The Cell Ultimo 1.0 is an AU$999 electric town bike that is due to be sold in Aldi stores in Australia from the 14th December 2019.
I have had the chance to ride the bike for the past few months and its super-relaxed and predictable ride quality — and value-for-money spec — has seriously impressed me.
The bike is currently only available in Aldi stores in Australia but there are plans to potentially bring it to the UK.
The Ultimo 1.0 comes in two styles – a traditional triple triangle layout and a low-slung, step-through style. Each style comes in one size.
I spent the majority of my time on the step-through style bike and, out of the box, it is pretty much good to go – all you need to do is charge the battery, twist the bars, fit the saddle and fit the front wheel.
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A quick release seatpost and quill stem make fit adjustments super-easy. Simon Bromley / Immediate Media
I am just shy of 6ft tall (182 cm) and my partner is around 5ft 3in tall (160 cm). The cockpit and seatpost both had a sufficient range of adjustment to accommodate our very different builds.
A quick-release seatpost makes for easy height adjustments, while I also appreciated that the bike is designed around a traditional quill stem – this gives a greater range of height adjustments than a typical a-head setup. It is also easier to adjust.
Sitting atop this stem is a comfortable swept-back handlebar with generous rise. This puts you in a delightfully upright position but doesn’t sacrifice much in terms of control.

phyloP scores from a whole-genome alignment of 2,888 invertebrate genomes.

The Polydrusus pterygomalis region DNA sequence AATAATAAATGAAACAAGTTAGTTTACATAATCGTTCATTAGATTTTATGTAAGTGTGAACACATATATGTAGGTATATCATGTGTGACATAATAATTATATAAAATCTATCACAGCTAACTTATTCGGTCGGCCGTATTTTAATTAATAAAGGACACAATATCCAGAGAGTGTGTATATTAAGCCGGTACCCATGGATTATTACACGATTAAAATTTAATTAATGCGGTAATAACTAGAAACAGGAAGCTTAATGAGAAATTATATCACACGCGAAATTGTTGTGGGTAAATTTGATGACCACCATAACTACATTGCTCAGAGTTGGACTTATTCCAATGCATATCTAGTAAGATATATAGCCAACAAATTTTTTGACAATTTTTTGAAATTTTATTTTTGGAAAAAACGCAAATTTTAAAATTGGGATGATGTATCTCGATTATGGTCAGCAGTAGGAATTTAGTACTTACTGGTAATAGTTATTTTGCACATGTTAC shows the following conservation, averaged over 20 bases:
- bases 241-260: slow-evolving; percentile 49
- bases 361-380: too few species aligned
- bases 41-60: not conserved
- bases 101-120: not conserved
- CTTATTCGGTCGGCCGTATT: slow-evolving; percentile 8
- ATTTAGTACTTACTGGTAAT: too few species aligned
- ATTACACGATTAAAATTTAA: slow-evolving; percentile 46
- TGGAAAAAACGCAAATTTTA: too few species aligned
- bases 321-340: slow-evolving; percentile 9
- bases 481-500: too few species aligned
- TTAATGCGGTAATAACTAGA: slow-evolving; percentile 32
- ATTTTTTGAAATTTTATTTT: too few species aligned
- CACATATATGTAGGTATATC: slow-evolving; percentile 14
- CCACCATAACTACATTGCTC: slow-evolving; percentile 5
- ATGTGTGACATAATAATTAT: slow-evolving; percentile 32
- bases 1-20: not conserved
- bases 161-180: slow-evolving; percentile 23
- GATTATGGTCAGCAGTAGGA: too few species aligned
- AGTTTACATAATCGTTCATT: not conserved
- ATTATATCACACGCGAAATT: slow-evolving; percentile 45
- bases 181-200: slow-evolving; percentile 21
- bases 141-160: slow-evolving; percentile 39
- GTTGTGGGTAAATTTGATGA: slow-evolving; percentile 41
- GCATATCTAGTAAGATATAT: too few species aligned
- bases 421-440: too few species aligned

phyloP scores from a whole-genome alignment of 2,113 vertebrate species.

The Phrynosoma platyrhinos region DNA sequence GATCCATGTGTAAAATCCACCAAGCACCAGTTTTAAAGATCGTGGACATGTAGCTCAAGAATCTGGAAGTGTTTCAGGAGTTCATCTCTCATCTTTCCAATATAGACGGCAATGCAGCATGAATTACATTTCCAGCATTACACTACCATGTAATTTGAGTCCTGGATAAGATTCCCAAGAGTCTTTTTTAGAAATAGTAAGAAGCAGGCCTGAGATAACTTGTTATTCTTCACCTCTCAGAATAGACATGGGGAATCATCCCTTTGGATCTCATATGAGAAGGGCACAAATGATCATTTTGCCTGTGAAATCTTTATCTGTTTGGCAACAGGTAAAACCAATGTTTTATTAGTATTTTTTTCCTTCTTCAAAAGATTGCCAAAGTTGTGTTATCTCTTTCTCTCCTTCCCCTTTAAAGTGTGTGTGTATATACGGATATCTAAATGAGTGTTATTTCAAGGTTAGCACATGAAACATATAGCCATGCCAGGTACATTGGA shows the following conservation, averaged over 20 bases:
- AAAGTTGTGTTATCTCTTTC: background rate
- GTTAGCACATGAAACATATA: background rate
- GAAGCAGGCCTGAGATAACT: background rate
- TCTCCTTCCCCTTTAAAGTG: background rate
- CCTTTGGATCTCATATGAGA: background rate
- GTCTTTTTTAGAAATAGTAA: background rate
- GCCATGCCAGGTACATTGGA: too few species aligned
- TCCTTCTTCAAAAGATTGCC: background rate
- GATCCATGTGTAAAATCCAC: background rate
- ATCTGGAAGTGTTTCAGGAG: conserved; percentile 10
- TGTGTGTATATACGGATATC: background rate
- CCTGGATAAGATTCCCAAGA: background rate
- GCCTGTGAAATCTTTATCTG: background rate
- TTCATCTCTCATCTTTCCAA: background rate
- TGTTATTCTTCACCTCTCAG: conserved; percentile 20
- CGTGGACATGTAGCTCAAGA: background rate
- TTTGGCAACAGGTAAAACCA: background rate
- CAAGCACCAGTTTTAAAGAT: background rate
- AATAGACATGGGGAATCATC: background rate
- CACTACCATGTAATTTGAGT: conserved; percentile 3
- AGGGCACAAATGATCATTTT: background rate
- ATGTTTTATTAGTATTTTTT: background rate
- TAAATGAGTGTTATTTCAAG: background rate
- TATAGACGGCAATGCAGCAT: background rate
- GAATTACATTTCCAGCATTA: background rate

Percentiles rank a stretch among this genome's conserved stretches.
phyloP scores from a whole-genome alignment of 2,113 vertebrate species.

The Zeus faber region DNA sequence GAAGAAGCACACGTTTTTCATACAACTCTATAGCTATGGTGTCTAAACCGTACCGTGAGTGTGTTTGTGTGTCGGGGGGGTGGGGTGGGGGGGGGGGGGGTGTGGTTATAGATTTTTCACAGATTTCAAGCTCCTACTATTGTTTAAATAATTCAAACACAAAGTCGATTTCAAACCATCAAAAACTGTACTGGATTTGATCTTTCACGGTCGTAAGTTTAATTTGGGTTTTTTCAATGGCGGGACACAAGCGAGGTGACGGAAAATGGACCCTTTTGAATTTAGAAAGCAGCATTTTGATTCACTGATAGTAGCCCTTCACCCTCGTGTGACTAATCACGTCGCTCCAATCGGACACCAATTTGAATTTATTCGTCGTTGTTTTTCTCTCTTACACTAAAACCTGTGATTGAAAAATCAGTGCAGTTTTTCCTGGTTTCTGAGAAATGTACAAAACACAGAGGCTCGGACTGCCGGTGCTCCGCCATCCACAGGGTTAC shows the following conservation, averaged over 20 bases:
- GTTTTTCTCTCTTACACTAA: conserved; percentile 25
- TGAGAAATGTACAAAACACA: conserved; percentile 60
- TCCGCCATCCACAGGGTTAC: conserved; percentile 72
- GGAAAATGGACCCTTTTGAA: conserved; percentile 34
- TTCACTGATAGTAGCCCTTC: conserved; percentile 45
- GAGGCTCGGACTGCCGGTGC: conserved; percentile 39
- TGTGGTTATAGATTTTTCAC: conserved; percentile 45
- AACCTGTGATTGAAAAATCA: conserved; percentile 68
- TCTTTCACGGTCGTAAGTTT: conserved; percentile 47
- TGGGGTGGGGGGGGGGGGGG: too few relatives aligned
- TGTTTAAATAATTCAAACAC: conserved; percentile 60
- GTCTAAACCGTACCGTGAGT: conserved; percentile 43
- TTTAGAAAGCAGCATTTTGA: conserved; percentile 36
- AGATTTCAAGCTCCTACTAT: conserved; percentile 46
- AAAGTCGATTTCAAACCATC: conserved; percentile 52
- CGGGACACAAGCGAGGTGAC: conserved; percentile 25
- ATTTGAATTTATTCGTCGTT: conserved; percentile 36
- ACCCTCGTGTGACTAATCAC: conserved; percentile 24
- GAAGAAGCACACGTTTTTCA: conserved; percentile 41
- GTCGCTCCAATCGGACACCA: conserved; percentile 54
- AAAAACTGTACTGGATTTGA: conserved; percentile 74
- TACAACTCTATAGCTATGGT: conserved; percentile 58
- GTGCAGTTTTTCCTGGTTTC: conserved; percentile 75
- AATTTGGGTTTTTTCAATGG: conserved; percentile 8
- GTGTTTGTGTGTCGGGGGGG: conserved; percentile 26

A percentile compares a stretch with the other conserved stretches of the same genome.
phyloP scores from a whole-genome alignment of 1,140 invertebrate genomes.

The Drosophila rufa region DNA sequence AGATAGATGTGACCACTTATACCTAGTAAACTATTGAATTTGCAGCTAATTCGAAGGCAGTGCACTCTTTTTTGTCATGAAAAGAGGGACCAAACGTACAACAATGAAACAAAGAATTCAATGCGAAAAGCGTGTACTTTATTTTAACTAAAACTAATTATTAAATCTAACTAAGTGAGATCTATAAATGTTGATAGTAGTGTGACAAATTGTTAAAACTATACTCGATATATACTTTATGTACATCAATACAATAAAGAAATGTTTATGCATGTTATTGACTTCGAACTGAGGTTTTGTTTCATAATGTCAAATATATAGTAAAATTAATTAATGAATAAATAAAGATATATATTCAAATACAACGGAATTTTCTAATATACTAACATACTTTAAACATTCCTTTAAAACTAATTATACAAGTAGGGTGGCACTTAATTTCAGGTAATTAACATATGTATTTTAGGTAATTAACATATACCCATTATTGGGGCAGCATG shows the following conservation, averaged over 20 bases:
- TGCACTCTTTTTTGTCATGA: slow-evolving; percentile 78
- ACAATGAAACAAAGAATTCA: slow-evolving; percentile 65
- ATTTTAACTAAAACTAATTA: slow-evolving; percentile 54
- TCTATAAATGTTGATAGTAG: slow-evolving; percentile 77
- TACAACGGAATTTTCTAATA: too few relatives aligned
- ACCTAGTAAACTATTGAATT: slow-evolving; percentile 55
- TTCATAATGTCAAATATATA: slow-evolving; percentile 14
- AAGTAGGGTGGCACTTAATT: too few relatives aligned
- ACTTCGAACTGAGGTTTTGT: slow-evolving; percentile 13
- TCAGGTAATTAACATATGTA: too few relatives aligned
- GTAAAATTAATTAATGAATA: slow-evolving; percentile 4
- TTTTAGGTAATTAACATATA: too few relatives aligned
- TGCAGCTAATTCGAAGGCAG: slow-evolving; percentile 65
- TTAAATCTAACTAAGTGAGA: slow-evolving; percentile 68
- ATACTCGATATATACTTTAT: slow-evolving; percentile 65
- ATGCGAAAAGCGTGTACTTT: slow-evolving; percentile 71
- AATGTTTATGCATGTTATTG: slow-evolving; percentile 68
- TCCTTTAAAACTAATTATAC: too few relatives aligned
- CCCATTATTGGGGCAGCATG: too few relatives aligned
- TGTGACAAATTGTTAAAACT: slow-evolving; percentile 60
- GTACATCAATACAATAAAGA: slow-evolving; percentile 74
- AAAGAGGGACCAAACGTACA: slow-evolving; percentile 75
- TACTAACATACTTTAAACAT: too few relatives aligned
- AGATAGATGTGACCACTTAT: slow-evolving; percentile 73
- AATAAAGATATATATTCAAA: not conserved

The handlebar puts you in a wonderfully upright position. Simon Bromley / Immediate Media
The ride of the bike is incredibly predictable and stable. Riding no hands is weirdly easy and I experienced no speed wobbles or other unpleasantness. This combined with the upright position and assistance makes for a delightfully relaxing ride.
The ride is also very comfortable. The chunky 1.95in-wide tyres definitely help but a (welcome) touch of flex in the bars and stem also contributes to this.
The bike rolls on 26in wheels. These are built with wide 36-spoke rims laced to basic 15mm nutted hubs. The hubs were a bit dry out of the box and would benefit from a generous application of grease if you live in a wet climate and plan on riding the bike year-round.
The saddle is frustratingly squidgy. Jack Luke / Immediate Media
The saddle is all that really lets the bike down in terms of comfort.
It’s what I would describe as a crowd-pleaser. At the risk of making broad generalisations, I suspect the bike’s inoffensive, wide and very, very squishy saddle has been specced to appeal to casual buyers who would be put off by a narrower and firmer, but more practical, saddle.
This is a real shame as it’s the only truly frustrating thing about the bike. As with all super-soft saddles, after only a few minutes of riding, the saddle consumes your peachy bot in a most uncomfortable way, causing chafing on the groin and inner thighs.
The motor has more than enough oomph to scoot you about even the steepest locales. Simon Bromley / Immediate Media
Cell Ultimo 1.0 electric bike specs
The Ultimo is built around an Entity E200 hub-based motor system.
In the most powerful setting, the 250w system has more than enough oomph to, if you so wish, power up even steep inclines with minimal effort.
The level of assistance is more reasonable in the lower-powered modes and settings are easily switched using the simple bar-mounted controller.
While there’s sufficient power on tap, delivery is a little binary and could do with refinement.
This is primarily as the sensor is purely cadence-based. There’s little finesse in how the motor delivers power and it feels as though it wants to get you up to the limit as quickly as possible, rather than more naturally matching your own input.